began to glow with just the right angle of the

sunlight.

They both gasped.

In the center of the field were small, about

four-foot long impressions. The edges of the

impressions, the outlines of the holes in the

snow, blazed as if they were edged in delicate

neon lights. They were the shapes left behind by

small children who had made snow angels.

“There were more of them?” Mulder asked.

After a brief moment, her mouth working

noiselessly as she counted, Scully answered.

“There are twelve of them.”

“Magic numbers from the Bible?”

Scully stood silent, staring out at the

impossible landscape.

“Twelve apostles, 12,000 from each tribe of

Israel, the woman with twelve stars on her crown

facing the dragon…” Mulder rattled off

factoids, theorizing out loud, excited that this

might be some kind of communication from the

stars.

“Mulder, please stop,” she said, her breath

nearly taken away. She only half-listened to her

partner, trying desperately to avoid falling

into an intellectual discussion over Catholicism

while facing a completely inexplicable *natural*

anomaly. “It might not be… *that.*”

Mulder inhaled to begin his argument against

her, but stopped himself. He watched her staring

at the field, the moisture dappling her lashes.

It wasn’t just the cold that was making her eyes

tearful. Perhaps it was the influence of the

Christmas season. Perhaps he had gone too far,

too quickly for Scully to handle the idea.

He shut his mouth tightly, took her hand and

squeezed it in reassurance. She looked up into

his eyes, understanding apparent in them.

“You ready to go take a look?” He asked.

She nodded in reply.

They both took the first step together, the

slightest crunch breaking the thin icy coating

atop the snow and the silence.

And the snow angels disappeared.

“No!” Mulder exclaimed in a desperate raspy

whisper.

He let go of Scully’s hand and ran toward the

center of the field where the impressions had

been. The snow kicked up behind him as he

crashed through the six inches of powder,

completely destroying the unblemished landscape.

Scully lagged behind at a slower pace, but

followed him nonetheless.

“You saw them, didn’t you, Scully?” He turned in

place, searching the snow. Then kneeling down,

he skimmed his hand over the white surface,

hoping to feel what he could not see. His hand

became pink and wet from sifting the snow

through his fingers too long.

Then a gloved hand touched his arm. He got up in

response, facing Scully with a thousand

questions in his head. He fought to pin down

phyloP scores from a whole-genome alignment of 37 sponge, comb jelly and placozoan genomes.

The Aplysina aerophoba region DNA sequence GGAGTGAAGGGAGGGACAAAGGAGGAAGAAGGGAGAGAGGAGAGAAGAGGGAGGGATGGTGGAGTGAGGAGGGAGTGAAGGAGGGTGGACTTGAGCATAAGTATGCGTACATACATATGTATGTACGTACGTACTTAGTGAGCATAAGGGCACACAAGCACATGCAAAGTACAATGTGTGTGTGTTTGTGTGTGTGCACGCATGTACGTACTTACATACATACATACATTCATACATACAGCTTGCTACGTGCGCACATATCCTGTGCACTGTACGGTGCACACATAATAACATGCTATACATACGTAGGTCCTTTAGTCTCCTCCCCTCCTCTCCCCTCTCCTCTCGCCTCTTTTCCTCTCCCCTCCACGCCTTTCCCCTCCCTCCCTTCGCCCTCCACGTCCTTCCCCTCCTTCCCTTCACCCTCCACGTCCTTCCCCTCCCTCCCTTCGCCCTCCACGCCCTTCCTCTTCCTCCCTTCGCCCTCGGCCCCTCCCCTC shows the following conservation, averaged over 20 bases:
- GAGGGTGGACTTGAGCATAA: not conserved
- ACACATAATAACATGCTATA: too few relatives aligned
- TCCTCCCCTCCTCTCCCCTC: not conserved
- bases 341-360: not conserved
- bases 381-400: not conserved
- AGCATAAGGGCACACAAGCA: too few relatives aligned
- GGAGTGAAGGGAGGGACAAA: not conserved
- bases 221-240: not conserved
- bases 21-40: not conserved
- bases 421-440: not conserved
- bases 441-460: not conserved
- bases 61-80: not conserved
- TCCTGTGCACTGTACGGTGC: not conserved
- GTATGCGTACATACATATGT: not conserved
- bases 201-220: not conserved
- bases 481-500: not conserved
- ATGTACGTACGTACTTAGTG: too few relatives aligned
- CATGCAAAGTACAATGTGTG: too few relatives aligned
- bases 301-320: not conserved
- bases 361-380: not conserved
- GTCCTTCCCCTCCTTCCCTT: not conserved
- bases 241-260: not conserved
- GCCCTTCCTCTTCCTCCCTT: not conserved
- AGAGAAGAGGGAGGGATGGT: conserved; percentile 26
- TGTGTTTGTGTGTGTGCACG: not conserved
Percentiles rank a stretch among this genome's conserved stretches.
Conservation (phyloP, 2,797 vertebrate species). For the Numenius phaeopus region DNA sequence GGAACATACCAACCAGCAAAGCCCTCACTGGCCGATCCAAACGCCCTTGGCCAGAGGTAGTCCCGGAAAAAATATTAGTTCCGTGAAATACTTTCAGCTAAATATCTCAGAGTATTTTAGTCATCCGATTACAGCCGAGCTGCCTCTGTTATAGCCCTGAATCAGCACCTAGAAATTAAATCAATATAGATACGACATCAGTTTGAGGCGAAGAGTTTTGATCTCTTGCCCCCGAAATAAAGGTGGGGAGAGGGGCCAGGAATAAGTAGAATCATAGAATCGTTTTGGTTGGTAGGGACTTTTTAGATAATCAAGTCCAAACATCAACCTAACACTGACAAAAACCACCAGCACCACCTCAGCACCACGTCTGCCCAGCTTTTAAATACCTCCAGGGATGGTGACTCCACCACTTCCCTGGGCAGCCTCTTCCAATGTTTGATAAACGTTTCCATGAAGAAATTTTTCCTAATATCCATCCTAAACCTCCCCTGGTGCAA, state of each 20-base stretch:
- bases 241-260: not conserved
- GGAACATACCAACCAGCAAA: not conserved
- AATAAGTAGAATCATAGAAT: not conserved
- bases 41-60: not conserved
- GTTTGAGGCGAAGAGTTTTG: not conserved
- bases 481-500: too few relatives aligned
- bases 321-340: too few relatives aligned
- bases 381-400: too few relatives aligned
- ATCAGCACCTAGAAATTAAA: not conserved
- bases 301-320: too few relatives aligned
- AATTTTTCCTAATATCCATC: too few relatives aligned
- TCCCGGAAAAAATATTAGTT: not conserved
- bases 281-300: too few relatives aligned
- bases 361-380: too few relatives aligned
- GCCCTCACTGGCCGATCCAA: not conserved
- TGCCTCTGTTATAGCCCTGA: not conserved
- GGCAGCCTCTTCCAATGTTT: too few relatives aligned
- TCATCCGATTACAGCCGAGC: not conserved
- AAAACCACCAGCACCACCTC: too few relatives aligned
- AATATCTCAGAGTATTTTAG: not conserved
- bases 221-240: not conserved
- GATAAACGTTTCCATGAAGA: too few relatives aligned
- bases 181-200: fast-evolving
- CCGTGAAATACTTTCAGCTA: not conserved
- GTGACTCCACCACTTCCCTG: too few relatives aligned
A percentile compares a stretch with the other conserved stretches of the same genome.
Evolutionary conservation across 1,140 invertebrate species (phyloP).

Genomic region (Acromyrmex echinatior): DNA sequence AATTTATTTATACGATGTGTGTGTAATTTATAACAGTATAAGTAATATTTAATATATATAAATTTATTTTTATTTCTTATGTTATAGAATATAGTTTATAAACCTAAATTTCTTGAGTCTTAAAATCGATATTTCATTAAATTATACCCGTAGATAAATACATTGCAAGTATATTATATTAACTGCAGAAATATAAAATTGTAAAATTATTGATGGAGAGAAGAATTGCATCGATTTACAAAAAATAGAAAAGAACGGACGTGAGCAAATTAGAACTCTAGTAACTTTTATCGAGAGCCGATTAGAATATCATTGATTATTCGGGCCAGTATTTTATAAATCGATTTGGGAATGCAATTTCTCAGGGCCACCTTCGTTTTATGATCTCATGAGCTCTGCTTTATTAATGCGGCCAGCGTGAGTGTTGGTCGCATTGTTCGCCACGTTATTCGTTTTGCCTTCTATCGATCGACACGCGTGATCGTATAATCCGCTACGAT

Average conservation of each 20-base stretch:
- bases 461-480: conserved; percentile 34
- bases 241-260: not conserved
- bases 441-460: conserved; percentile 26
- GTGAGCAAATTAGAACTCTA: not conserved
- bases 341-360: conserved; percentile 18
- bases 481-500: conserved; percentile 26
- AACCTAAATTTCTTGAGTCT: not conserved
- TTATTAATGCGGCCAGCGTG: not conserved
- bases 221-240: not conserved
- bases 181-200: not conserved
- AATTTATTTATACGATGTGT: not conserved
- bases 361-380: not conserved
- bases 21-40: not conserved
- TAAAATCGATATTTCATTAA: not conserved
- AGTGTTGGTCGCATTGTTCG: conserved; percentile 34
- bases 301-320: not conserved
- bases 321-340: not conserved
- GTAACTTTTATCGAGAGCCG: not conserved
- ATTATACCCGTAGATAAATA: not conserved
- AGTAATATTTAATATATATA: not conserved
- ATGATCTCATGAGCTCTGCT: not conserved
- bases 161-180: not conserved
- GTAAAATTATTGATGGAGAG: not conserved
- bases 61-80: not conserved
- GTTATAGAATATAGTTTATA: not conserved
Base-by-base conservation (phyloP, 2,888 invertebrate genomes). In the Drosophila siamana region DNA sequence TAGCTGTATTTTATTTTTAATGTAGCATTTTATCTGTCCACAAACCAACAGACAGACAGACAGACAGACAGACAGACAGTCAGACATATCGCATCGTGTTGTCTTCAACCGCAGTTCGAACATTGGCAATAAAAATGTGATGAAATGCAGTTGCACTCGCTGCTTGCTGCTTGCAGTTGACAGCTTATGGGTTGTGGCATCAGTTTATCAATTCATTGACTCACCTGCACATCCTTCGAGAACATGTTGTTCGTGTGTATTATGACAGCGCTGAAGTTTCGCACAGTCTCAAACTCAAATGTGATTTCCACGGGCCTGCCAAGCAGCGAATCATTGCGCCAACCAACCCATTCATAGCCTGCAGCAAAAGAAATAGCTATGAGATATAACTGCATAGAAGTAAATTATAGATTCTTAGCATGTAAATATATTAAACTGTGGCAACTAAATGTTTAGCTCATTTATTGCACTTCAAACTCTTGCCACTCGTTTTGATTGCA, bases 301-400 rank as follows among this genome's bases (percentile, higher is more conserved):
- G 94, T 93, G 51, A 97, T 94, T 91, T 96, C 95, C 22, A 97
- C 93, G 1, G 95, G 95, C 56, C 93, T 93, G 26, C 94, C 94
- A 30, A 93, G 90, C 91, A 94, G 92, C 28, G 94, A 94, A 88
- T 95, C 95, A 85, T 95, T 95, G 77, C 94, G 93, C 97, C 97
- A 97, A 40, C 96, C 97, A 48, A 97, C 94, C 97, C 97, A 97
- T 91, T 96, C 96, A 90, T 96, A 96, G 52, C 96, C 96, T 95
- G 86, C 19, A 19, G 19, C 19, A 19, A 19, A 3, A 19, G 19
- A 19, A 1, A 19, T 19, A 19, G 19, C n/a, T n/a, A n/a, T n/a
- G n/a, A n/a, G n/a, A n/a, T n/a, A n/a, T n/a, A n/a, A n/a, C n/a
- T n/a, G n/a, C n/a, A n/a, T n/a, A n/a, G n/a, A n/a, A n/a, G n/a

just one, and finally realized that they all

were the same question.

“Why?”

“I don’t know,” she answered lamely, noticing

the mess of footprints they’d left behind them.

The moment was lost. “Maybe we were only meant

to have a glimpse of it.”

Mulder huffed, dissatisfied with that answer. He

could, however, not think of a better one

himself. He looked around them, then.

“Never thought a soccer field could be so

magical.” He returned his gaze toward Scully,

her face solemn, but alive with the frost making

her cheeks a mottled pink. “It is beautiful,

isn’t it?”

“Yes,” she said, “It is.”

He leaned in, and brushed her cheek with the

backs of his fingers. She smiled at that. It was

a radiant smile that seemed to make her face

glow. Mulder fancied that she was actually

filling herself up with light, just for him. He

could see every hair on her head, every faint

freckle on her nose, every eyelash.

But it was getting dark. The sun had set the

moment they’d walked onto the field. How could

he be seeing all this detail? He realized then,

that there *was* more light. He saw Scully’s

eyes move a fraction of a millimeter away from

his face, just to his left. His reflection shone

in her irises, outlined by a light that glowed

behind him.

By the time Mulder turned to see the light, it

was all over.

****

“What was that, Scully?”

She didn’t answer right away.

“What was that?” Mulder asked again.

She shook her head, doubtful of her answer

before she even said it. “It was what Emma saw.

I don’t know how else to explain it.”

“That’s it? But we didn’t even… That can’t be.

There has to be more than this!”

He stood with his hands on his hips, his face